By Frankie Kujawa
In “Dinner and Cake,” running through Sunday, October 2nd at Everyman Theatre, the character of Mỹlinh has the chance to boost her career and make important connections in her new home in Washington DC. All she has to do is translate a simple dinner meeting between her friends’ parents – American and Vietnamese in-laws. When the two couples clash over the course of the evening, Mỹlinh must navigate and defuse the awkward and complicated cultural, national, and social politics between the two countries that make up her own unique identity. Actress Carolina Đỗ, who plays Mỹlinh, chats about her role and the lesson she hopes audience take away from the production.
Frankie Kujawa: What can audiences expect from this production of Dinner and Cake?
Carolina Đỗ: One big thing that audiences can learn, or expect, from the show is how much we in America tend to write off people who don’t speak our language – people who don’t speak English. The play deals with a lot of discomfort in the conversations that we can have with people in day-to-day life, but also the lingering repercussions of US Imperialism and war. Also, there are the dynamics of these two couples which shows that it doesn’t matter which side of the ocean you are on - parents will be parents. So, there’s a lot of humor within the show which also comes from the discomfort within the show.
Frankie Kujawa: Could you describe your character Mỹlinh for our readers?
Carolina Đỗ: Mỹlinh serves as a bridge between two worlds. She’s a highly educated woman who is always prepared to do the right thing. I think in this play you get to see her really navigate and try to do the right thing while also trying to maintain peace between two sides. At the end, I think what really happens is that she learns to be able to choose herself and make the decisions in which she would be happy with versus the decisions that she thinks will make other people happy.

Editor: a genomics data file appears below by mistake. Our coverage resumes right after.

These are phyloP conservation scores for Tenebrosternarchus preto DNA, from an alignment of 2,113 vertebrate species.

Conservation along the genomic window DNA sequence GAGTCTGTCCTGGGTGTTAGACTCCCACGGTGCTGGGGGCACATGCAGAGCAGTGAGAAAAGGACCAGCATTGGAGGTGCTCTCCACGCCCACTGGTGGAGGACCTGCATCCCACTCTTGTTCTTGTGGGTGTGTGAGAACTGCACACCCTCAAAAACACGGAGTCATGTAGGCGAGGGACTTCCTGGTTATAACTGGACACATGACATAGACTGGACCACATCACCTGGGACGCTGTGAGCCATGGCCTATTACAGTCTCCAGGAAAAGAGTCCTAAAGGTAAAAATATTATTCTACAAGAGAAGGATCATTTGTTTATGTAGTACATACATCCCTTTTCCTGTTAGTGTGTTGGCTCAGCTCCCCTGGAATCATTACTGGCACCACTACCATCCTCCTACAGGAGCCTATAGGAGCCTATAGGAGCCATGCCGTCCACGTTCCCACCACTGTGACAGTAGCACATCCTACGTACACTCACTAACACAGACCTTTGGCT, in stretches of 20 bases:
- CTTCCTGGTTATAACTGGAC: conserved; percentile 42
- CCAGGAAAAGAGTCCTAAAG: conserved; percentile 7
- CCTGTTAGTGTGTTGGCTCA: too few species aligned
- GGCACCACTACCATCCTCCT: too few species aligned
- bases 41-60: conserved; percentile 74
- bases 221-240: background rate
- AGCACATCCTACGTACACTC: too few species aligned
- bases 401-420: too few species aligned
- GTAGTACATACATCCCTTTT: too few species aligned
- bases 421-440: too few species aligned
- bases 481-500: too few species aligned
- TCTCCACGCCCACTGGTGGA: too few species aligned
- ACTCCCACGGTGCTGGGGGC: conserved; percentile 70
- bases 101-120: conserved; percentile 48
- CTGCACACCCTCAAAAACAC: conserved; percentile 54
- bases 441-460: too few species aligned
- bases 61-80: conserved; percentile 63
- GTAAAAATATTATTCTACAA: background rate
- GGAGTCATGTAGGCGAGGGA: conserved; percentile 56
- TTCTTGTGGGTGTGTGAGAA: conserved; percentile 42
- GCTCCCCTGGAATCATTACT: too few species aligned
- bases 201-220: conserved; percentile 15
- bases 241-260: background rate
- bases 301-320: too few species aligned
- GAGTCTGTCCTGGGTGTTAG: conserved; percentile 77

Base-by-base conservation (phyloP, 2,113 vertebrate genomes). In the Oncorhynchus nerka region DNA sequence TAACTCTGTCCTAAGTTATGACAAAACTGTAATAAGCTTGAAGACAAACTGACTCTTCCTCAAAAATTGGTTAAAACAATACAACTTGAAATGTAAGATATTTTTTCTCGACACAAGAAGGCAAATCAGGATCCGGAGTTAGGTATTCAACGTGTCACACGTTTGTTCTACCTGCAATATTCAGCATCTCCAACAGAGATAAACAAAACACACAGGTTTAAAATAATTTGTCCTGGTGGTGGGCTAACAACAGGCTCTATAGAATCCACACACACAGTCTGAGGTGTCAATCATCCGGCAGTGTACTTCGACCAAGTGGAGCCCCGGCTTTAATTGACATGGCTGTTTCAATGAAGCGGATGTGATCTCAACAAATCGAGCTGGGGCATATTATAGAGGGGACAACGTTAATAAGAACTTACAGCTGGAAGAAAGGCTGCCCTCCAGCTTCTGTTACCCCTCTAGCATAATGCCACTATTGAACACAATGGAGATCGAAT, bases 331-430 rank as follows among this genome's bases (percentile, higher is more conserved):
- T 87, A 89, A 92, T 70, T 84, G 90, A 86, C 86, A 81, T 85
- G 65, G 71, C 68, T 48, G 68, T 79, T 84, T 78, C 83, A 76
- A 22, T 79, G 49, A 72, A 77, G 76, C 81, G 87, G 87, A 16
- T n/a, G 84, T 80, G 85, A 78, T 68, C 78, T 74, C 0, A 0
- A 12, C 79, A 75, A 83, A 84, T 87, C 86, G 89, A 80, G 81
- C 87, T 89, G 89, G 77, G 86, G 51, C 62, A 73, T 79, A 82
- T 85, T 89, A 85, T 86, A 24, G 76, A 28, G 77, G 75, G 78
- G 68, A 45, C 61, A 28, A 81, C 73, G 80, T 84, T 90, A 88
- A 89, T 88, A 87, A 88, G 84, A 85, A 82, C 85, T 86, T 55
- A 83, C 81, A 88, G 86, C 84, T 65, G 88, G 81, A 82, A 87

Frankie Kujawa: Was there anything that you learned while working on with this production?
Carolina Đỗ: I think one of the biggest things I’ve learned during this whole process is to not strive for perfection, but to really give myself generosity. Not only generosity to myself, but as well as generosity to my fellow castmates. Giving the space to experiment and the space to make different choices each night. On a language and textual note, [this production is] the first time I personally get to speak Vietnamese on stage, even though it’s my father tongue. Just realizing the nuances that comes with the Vietnamese language; that is really hard to translate into English. One of the ways that we, who are able to speak these two languages and who are able to be the bridges between these two worlds, did the work so that both sides understand each other but also hold the space for ourselves to take care of ourselves.
Frankie Kujawa: Why do you think that this is such an important production four audiences in Baltimore to see?
Carolina Đỗ: I think, first off, it’s the first play of its kind ever to have Vietnamese spoken on stage for such a long period of time. I think it deals with an American sense of discomfort of not being able to understand a language that isn’t English. It really asks the audience to maybe put themselves in the shoes of people who don’t look like them. I would love for people to come away knowing that whether those who may not speak the same language, who may be immigrants or may be refugees - that we shouldn’t immediately write them off because they come from somewhere else. Or, that they don’t speak our language or don’t have the same customs as we do. I hope people come away with a curiosity to learn about their neighbors. For example, I’d like for people in Baltimore to really be able to have that conversation of ‘If I don’t understand something’ or ‘I see something that I think is strange’ to have the curiosity to ask the questions rather than shut down with assumptions of who this person is, their history, etc.
Frankie Kujawa: What large lesson, or message, do you hope audiences will take away from this production?
Carolina Đỗ: I hope that people come away from this show with an eagerness to learn about other cultures with the humility to ask questions rather than make assumptions. Also, I hope people come away from this show with the knowledge or feeling that we can heal from our past mistakes. That tomorrow and our future is ours to write for ourselves.
For more information on "Dinner and Cake" visit: everymantheatre.org/